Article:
Born in 1881, Carrie Lodge was the granddaughter of Martina Castro Lodge. She was present for many events in Martina’s life, including Martina’s struggle to cope with an unsuccessful remarriage and losing her land, but Carrie also witnessed important events in Santa Cruz history, including fires that destroyed Santa Cruz’s Chinatown. Despite her formal education ending in the fifth-grade, Carrie persevered and learned stenography at Heald’s Business School in Oakland. She worked as the stenographer for the law offices of Partridge and Davidson in San Jose. Carrie was a skilled storyteller. She spoke about her father and mother’s journey to Hawaii, as well as her grandmother’s troubles and mental decline.
Regional History Project
Regional History Project
Carrie Electa Lodge in her living room, April 19, 1965.
© Regents of the University of California. Courtesy Special Collections, University Library, University of California Santa Cruz. Regional History Project Collection, The Martina Castro Lodge Family. Retrieved from https://escholarship.org/uc/item/27z9z18s.
“. . . the priests and the son-in-laws were fighting to force her to divide the land. Grandma couldn’t understand the language. It was turned over to another race and nation; she couldn’t do anything, see. Well, so it was taken out of her hands . . . . But you see, she didn’t know what was going on; she couldn’t understand, or she couldn’t tell in the language that they were speaking what she wanted, you know.”
“For all the ranches in the world I wouldn’t have gone through what she did. You have to be born to it. Yes, you have to be born to it. It was a hardship. You just can’t imagine the change that came with the American rule. You were taxed. Grandma never knew anything about taxation. She didn’t know English; it was all Spanish, and I don’t know if she even knew any French.”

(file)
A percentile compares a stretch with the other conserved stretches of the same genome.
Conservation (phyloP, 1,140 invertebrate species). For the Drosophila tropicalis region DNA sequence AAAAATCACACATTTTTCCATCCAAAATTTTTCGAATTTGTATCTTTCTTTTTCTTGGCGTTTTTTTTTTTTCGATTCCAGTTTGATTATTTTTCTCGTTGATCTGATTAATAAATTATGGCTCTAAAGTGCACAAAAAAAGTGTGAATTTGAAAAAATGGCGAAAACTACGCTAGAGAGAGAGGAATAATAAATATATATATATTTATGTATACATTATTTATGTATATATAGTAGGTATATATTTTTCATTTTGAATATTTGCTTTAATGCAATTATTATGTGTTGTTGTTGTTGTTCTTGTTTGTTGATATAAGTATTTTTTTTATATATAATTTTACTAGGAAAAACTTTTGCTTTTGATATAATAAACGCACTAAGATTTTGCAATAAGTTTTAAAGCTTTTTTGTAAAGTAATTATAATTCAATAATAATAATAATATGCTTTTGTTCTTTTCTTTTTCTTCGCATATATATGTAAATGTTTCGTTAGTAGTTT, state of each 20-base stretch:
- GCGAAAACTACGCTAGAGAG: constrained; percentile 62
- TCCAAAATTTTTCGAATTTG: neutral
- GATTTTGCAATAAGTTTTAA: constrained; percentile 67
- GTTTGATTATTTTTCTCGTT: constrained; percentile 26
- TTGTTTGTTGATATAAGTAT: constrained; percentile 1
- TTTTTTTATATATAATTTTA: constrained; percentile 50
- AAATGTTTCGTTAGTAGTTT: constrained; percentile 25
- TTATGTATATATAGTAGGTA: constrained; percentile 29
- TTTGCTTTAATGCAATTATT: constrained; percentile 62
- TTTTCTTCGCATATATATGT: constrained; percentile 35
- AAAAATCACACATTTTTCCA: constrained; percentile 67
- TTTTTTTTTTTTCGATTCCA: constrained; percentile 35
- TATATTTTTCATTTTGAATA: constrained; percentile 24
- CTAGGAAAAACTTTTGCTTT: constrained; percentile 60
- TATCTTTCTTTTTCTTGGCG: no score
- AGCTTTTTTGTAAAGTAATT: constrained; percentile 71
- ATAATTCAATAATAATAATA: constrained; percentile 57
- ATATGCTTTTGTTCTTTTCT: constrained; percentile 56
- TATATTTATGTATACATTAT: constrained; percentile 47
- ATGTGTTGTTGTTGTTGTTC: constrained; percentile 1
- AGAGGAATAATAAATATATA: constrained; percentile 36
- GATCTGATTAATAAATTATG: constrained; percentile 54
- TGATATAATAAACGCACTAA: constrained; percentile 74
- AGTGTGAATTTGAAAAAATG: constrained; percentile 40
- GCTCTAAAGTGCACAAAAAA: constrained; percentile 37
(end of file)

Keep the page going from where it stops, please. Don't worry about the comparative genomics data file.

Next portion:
“You know Papa thought the world of his father. His father had been a sailor and Papa took after him like a duck to water. You know when Papa was a boy he would perch on a cliff, and he’d know the name of every ship that passed. He pestered his mother to let him go as cabin boy. Oh he wanted to be a cabin boy, and she wouldn’t do it; she was scared she’d lose him. And then he finally annoyed his mother so much that she asked a certain friend to take him on. They were old friends because they traded with the family you know, in tallow and hides. They’d buy quarters of beef and sheep and a lot of that when they’d strike land you know. I guess that was in the days when they didn’t have so many things for the sailors. Anyway, she finally got that friend, and she told him to give Pa a hard time so it would cure him. And he did. And Papa to his dying day says that that was the meanest man he ever did know. He was the meanest man he ever came across; he didn’t like it at all.”
© Regents of the University of California. Courtesy Special Collections, University Library, University of California Santa Cruz. Audio detail from the Regional History Project Collection, The Martina Castro Lodge Family. Retrieved from https://escholarship.org/uc/item/27z9z18s.
The University of California’s Regional History Project documents the stories of Santa Cruzans since 1963. They continue with that work today. These stories not only document unique lives, but also tell a larger story about the life of agricultural and lumber laborers, business women, students, LGBTQIIA, and communities of color in Santa Cruz County. Listen to Santa Cruzans share their experiences in their own words. If you navigate to the MAH Do You Know My Name? virtual exhibit, you can further explore links to their stories and listen to the full interviews through the Regional History Project.
© Regents of the University of California. Courtesy Special Collections, University Library, University of California Santa Cruz. Regional History Project Collection. Retrieved from https://library.ucsc.edu/regional-history-project.